TYPE: Panama. Darien: Cerro Campamento, S of Cerro Pirre, cloud forest. Duke 75572 (MO 2897078-80, holotype; US, isotype).
LEAVES with petioles 65-75 cm long, 8-9 mm diam., sometimes with many low ridges; blades thin, ovate-triangular, long-acuminate at apex, deeply lobed at base, 56÷85 cm long, 24-55 cm wide, broadest at point of petiole attachment; anterior lobe 40-52 cm long, the margins straight to convex; posterior lobes 14.5÷25 cm long; sinus hippocrepiform, the apex rounded; both surfaces drying matte; midrib raised above and below, basal veins 6-8 pairs, the first and second, sometimes third, free to the base, the fourth and higher coalesced 2.5-5 cm or more, raised above and below (dry); posterior ribs broadly curved, naked for most of the length; primary lateral veins 12-20 per side, departing midrib at 45-55° angle, straight or weakly arching to collective vein, raised above and below, yellow below (dry); interpri-mary veins as prominent as primary lateral veins (dry); collective veins arising from one of the lowermost basal veins, loop-connecting the primary lateral veins, prominulous above, raised and yellow below (dry), 2-4 mm from the margin, sometimes only scarcely removed from margin.
INFLORESCENCE with peduncle 51-64 cm long; spathe green, 15-35 cm long, 2.5-4 cm wide. oblong-lanceolate, moderately thin; spadix reddish to maroon, 15-32 cm long, 1.5-2.5 cm diam. near base, 0.7-1 cm diam. near apex; flowers (post-anthesis) rhombic to 4-lobed, 1.5-2.2 mm long, 1.2-2.7 mm wide, the sides straight to smoothly sigmoid, 8-12 flowers visible in the principal spiral, 13-19 flowers visible in the alternate spiral; lateral tepals 0.8-1 mm wide, the inner margin convex.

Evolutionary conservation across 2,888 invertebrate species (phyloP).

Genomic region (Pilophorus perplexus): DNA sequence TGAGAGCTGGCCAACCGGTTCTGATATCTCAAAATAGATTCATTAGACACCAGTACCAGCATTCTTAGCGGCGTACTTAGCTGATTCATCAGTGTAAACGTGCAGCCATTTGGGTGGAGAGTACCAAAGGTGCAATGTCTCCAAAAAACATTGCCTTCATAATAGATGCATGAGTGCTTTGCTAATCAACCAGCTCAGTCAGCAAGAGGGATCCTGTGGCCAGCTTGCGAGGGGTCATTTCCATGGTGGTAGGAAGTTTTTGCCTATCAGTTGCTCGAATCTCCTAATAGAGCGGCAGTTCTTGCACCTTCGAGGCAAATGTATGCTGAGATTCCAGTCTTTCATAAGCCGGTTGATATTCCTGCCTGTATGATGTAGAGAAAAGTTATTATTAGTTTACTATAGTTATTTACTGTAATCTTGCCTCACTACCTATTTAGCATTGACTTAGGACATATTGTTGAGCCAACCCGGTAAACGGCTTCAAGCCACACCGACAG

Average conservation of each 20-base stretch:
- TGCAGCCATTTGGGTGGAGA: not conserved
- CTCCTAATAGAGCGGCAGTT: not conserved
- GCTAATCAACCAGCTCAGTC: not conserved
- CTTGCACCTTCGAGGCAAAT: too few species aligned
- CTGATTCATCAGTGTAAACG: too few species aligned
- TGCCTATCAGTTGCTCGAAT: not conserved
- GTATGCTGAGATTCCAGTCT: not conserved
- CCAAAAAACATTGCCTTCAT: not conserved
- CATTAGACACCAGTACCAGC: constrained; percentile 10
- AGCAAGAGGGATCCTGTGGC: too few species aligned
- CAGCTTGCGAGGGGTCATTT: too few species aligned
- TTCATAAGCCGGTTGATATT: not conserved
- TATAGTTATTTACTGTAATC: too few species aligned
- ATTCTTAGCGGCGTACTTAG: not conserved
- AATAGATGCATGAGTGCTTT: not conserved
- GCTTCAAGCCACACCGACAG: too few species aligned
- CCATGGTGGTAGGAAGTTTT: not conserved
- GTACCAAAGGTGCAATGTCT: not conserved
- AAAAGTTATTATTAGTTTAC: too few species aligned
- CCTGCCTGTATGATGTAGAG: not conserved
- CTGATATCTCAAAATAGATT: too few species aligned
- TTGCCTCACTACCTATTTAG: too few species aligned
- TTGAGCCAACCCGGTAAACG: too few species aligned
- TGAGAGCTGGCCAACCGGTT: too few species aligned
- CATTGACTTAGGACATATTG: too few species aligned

INFRUCTESCENCE 38-67 cm long, 3-3.5 cm diam. with berries exsert-ed; berries red, oblong-elliptic, ca. 1 cm long, moderately acute at apex. Figs. 70 and 72.
Anthurium dukei is known only from Panama in Darien Province in tropical wet and premontane rain forest at 600 to 1,600 m.
The species is tentatively placed in section Belolonchium and is recognized by its large, green-drying, relatively thin, ovate-triangular leaves with numerous primary lateral veins and with the interprimary veins only slightly less conspicuous than the primary lateral veins. Other distinguishing features include its thin lanceolate spathe and very long infructescence with red berries. Also characteristic is the way the collective vein extends uniformly close to the margin of the blade after arising usually from the lowermost basal vein.
Anthurium dukei is similar to A. rotundistigmatum in terms of leaf blade shape and color, but the latter differs in having the collective vein generally arising from one of the primary lateral veins and in having a short-pendunculate inflorescence. It may be confused with A. panamense from CoclŽ and Veraguas Provinces, but that species has a more elongate blade and a creamy white spadix.
The species was first collected by R. S. Williams in 1908; A. williamsii, named in honor of the same collector, precludes naming this species in his honor. It was later collected by Dr. James A. Duke in 1968 during his explorations ofDa-ri6n. The type specimen was collected by Duke and is named in his honor.
DARIEN Col—nacute;n (Colombia): Alturas de Nique, southernmost peak of Cerro Pirre massif, Gentry et at. 28701 (MO).
DARIEN: Cerro Campamento, Duke 15572 (MO, US); summit of Cerro Pirre, Gentry 4595 (MO); E of Tres Bocas, Kirkbride & Duke 1161 (MO).